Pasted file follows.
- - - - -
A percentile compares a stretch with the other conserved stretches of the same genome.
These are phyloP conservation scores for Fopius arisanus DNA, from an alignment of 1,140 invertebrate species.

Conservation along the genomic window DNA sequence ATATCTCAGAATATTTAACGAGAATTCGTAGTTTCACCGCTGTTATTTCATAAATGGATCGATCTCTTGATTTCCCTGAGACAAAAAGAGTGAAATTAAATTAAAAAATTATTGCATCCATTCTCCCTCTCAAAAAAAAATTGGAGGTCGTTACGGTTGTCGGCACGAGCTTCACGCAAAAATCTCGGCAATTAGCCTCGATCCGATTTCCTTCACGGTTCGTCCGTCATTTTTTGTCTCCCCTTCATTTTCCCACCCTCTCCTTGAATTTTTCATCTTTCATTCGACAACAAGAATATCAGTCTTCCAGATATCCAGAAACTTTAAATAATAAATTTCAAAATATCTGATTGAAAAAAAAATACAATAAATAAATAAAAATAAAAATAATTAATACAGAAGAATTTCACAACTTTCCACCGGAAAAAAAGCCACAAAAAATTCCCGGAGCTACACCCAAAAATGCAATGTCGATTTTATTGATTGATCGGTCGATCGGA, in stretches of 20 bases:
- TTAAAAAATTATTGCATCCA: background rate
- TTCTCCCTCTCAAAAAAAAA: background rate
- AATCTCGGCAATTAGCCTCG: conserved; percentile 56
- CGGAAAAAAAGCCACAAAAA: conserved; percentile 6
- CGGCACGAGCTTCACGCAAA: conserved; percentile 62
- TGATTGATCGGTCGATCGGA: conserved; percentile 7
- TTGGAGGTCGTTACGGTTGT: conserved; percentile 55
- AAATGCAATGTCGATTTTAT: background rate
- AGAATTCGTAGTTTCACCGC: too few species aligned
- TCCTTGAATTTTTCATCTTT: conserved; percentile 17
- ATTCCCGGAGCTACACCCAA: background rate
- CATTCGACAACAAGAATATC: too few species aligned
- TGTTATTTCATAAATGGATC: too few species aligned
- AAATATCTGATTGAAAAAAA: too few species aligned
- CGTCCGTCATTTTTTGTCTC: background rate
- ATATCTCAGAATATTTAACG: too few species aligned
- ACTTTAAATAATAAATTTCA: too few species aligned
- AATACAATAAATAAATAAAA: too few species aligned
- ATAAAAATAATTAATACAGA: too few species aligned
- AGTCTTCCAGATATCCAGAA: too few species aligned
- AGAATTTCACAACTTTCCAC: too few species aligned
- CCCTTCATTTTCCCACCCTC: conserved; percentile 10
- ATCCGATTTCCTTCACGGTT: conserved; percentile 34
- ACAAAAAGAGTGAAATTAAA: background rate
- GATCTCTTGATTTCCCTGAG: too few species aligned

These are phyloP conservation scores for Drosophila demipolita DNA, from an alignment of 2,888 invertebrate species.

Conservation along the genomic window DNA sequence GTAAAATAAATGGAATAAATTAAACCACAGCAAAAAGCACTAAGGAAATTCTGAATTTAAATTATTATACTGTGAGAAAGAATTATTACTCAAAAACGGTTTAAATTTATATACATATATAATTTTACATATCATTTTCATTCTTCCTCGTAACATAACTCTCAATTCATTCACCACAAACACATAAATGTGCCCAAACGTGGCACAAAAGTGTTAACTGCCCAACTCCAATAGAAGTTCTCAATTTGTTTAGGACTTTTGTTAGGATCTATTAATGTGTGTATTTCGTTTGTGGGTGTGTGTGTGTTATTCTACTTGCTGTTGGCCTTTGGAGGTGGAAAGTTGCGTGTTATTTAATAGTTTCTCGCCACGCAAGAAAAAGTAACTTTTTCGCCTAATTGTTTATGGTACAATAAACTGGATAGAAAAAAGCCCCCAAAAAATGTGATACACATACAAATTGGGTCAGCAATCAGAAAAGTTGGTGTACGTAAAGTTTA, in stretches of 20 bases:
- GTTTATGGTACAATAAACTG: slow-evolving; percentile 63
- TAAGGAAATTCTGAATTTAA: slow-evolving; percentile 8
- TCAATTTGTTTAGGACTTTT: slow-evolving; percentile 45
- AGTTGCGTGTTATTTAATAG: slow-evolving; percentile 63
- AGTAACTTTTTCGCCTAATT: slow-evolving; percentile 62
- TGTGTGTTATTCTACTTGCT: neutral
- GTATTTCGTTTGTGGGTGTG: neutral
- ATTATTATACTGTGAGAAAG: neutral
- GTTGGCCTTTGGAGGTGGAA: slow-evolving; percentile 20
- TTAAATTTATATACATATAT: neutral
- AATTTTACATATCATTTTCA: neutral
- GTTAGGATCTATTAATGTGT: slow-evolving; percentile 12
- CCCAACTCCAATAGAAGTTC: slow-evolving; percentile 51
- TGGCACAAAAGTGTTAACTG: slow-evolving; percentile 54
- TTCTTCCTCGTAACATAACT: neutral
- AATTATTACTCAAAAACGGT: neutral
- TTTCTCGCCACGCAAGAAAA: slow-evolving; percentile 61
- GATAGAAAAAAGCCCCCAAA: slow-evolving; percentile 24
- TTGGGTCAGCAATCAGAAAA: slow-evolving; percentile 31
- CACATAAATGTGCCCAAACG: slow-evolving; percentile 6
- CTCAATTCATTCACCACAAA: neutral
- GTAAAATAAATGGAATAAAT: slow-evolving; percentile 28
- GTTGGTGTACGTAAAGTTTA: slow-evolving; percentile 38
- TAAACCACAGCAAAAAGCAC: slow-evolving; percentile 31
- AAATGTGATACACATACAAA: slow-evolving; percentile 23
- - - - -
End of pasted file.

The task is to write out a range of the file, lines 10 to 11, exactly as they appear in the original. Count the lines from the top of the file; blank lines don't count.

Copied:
- TTGGAGGTCGTTACGGTTGT: conserved; percentile 55
- AAATGCAATGTCGATTTTAT: background rate